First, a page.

Laying Out the Tiles

 
Once your surface is prepared, you’ll need to lay out where the tiles will go. For a good-looking installation, layout lines must be square. Otherwise, you’ll end up with odd-shaped tiles at the walls.

When you’re doing the dry layout of the tiles, place spacers upright between them to maintain the right gap for the grout joints.
 

Establish a layout line by measuring opposite sides of the room and marking the center of each side. Snap a chalk line between the marks. Measure and mark the center of the chalk line. From this point, use a framing square to establish a second line perpendicular to the first. Snap a second layout line across the room.

 

Check for squareness with a "carpenter's triangle." Measure and mark one layout line 3 feet from the center point. Measure and mark the perpendicular layout line 4 feet from the centerpoint. Measure the distance between the marks. If the layout lines are perpendicular, the distance will be exactly 5 feet.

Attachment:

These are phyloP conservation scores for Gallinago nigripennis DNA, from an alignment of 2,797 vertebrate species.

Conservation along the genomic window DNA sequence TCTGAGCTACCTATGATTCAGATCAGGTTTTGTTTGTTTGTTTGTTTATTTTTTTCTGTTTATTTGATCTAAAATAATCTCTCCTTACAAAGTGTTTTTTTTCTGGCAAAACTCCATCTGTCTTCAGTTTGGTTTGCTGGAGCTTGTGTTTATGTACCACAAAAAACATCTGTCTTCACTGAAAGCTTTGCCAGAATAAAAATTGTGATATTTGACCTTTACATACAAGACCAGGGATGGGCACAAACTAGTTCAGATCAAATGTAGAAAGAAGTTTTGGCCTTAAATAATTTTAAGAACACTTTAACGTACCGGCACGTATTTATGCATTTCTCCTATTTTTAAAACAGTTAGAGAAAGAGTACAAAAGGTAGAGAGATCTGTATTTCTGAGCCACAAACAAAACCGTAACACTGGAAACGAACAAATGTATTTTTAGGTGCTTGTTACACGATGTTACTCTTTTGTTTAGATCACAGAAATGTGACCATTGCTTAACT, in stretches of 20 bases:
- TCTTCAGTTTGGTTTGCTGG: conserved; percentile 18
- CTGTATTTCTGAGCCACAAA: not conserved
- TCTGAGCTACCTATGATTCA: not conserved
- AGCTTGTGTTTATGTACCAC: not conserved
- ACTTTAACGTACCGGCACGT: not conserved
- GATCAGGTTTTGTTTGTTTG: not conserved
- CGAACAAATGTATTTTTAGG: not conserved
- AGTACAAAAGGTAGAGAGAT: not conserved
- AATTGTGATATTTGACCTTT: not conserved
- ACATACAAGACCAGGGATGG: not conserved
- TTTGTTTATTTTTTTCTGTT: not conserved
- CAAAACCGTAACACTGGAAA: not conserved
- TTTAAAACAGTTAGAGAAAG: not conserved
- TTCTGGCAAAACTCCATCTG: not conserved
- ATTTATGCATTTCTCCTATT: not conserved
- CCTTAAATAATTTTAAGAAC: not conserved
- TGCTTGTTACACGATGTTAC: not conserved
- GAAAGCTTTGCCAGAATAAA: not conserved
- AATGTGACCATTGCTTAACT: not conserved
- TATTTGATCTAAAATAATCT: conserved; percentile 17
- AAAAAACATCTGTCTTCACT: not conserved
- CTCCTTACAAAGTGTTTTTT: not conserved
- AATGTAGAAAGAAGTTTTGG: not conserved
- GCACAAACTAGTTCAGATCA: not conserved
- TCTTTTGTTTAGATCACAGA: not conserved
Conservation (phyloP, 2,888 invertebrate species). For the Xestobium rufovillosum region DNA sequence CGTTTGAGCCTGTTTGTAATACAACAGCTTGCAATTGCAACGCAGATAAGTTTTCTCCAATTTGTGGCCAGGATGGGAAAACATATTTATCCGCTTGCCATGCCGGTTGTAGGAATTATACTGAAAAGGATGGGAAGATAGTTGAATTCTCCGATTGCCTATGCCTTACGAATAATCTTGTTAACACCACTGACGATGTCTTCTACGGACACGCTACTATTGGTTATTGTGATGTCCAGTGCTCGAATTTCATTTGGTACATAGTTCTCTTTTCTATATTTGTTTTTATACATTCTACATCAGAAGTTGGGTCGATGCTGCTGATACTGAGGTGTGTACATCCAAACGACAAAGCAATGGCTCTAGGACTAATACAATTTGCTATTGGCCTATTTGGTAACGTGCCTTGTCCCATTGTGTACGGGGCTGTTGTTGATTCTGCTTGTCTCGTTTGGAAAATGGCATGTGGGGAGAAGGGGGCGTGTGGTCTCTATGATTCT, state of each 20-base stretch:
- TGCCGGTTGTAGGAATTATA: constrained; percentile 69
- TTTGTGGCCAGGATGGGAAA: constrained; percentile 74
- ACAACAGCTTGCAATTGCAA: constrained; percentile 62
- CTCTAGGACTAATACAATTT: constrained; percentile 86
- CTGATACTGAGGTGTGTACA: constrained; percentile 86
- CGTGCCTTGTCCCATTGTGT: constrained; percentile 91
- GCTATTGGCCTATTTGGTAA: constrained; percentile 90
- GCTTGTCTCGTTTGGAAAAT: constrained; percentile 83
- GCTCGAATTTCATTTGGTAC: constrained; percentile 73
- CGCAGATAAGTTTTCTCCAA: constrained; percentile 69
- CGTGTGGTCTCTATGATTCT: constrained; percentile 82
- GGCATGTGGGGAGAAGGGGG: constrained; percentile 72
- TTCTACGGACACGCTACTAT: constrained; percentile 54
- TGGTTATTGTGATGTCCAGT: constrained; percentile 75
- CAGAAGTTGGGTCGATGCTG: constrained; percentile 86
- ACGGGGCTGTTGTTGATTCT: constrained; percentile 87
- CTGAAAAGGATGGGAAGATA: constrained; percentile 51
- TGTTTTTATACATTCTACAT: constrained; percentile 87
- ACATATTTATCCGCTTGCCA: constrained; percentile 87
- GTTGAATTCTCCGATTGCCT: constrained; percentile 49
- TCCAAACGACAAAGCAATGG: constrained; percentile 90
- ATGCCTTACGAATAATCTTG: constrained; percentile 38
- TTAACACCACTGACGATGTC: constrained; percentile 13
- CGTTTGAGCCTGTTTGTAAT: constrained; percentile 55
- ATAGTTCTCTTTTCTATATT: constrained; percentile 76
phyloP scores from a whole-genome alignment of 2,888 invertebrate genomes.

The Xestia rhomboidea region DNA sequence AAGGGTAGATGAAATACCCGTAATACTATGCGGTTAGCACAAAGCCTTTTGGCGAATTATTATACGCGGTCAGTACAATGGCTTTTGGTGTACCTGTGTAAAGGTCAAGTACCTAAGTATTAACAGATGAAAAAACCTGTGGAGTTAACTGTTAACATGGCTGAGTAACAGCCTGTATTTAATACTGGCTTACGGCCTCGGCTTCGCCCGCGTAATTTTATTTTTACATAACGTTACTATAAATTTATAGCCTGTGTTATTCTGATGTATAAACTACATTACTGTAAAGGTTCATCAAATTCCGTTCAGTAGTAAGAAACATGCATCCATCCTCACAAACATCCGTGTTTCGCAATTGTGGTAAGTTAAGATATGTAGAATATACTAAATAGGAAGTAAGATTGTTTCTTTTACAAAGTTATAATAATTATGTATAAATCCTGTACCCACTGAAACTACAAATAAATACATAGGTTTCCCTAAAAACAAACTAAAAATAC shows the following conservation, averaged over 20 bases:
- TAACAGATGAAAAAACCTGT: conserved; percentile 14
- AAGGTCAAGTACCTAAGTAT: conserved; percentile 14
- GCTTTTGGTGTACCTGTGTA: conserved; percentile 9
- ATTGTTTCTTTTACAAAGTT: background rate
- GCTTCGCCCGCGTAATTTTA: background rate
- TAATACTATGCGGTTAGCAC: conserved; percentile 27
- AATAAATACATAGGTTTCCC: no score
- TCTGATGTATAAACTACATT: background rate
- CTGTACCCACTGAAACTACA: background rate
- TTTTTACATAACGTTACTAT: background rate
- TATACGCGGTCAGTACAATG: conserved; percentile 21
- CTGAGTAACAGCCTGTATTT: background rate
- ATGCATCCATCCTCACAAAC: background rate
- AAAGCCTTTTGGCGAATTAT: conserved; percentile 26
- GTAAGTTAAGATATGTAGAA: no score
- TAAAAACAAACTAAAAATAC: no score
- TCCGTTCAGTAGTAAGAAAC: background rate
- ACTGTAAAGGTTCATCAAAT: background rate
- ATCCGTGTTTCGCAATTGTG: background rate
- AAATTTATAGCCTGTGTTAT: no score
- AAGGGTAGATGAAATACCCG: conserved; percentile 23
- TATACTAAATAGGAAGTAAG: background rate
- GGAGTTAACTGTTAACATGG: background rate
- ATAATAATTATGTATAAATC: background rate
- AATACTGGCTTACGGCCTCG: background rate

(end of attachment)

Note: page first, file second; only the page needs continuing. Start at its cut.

Lay tiles and spacers along one line from the center to the wall. If the space at the wall is narrower than half a tile, move the other line back by half a tile. You’ll end up with wider cuts at both walls.

 

It’s best to divide the floor into manageable boxes, roughly 2- by 3-feet square, for setting the tiles. The best way to determine the exact size of box that’s right for your tiles is to lay them out and measure them. Begin by laying out an L in the center of the room. Use the chalk lines as a guide and separate the tiles with spacers.

 

Measure both branches of the L from the center to determine the size of the boxes you will lay out on the floor. Add the width of one spacer to each measurement.

 

Remove the tiles. Lay out a chalk-line grid, with each box the size of the sample you measured in Step 5.

 

 

 
 

RELATED PROJECTS


Installing Cement Backerboard

 

Setting the Tiles

 

Grouting

 
 
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